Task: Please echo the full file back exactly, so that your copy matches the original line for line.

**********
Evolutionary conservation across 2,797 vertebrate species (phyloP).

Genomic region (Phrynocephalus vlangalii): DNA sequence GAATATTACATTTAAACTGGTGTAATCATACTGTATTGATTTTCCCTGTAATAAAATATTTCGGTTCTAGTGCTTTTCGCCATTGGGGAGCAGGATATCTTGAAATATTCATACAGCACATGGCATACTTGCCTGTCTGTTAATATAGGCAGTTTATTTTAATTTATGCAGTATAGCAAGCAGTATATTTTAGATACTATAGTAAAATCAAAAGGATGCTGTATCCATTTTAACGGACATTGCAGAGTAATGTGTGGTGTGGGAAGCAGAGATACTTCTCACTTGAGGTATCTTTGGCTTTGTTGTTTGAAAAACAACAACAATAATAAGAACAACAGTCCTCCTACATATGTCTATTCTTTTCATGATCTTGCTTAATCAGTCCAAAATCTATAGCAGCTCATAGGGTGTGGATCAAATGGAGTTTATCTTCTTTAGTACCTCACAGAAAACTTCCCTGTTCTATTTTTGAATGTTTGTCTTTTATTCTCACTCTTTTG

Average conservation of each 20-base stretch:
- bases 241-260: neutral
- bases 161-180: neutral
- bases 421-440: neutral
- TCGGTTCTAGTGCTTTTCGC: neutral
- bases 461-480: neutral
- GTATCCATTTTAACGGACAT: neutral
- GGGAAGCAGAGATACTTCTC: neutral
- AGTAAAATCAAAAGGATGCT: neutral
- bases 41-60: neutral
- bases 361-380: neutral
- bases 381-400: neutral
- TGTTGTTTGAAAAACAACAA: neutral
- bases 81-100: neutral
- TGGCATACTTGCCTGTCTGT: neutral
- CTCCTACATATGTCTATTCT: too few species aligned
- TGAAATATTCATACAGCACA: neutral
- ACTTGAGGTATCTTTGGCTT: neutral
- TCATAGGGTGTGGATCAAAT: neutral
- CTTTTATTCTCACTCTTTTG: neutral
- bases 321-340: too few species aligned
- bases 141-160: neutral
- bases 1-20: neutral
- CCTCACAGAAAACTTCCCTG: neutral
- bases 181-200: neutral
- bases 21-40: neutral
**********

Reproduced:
Evolutionary conservation across 2,797 vertebrate species (phyloP).

Genomic region (Phrynocephalus vlangalii): DNA sequence GAATATTACATTTAAACTGGTGTAATCATACTGTATTGATTTTCCCTGTAATAAAATATTTCGGTTCTAGTGCTTTTCGCCATTGGGGAGCAGGATATCTTGAAATATTCATACAGCACATGGCATACTTGCCTGTCTGTTAATATAGGCAGTTTATTTTAATTTATGCAGTATAGCAAGCAGTATATTTTAGATACTATAGTAAAATCAAAAGGATGCTGTATCCATTTTAACGGACATTGCAGAGTAATGTGTGGTGTGGGAAGCAGAGATACTTCTCACTTGAGGTATCTTTGGCTTTGTTGTTTGAAAAACAACAACAATAATAAGAACAACAGTCCTCCTACATATGTCTATTCTTTTCATGATCTTGCTTAATCAGTCCAAAATCTATAGCAGCTCATAGGGTGTGGATCAAATGGAGTTTATCTTCTTTAGTACCTCACAGAAAACTTCCCTGTTCTATTTTTGAATGTTTGTCTTTTATTCTCACTCTTTTG

Average conservation of each 20-base stretch:
- bases 241-260: neutral
- bases 161-180: neutral
- bases 421-440: neutral
- TCGGTTCTAGTGCTTTTCGC: neutral
- bases 461-480: neutral
- GTATCCATTTTAACGGACAT: neutral
- GGGAAGCAGAGATACTTCTC: neutral
- AGTAAAATCAAAAGGATGCT: neutral
- bases 41-60: neutral
- bases 361-380: neutral
- bases 381-400: neutral
- TGTTGTTTGAAAAACAACAA: neutral
- bases 81-100: neutral
- TGGCATACTTGCCTGTCTGT: neutral
- CTCCTACATATGTCTATTCT: too few species aligned
- TGAAATATTCATACAGCACA: neutral
- ACTTGAGGTATCTTTGGCTT: neutral
- TCATAGGGTGTGGATCAAAT: neutral
- CTTTTATTCTCACTCTTTTG: neutral
- bases 321-340: too few species aligned
- bases 141-160: neutral
- bases 1-20: neutral
- CCTCACAGAAAACTTCCCTG: neutral
- bases 181-200: neutral
- bases 21-40: neutral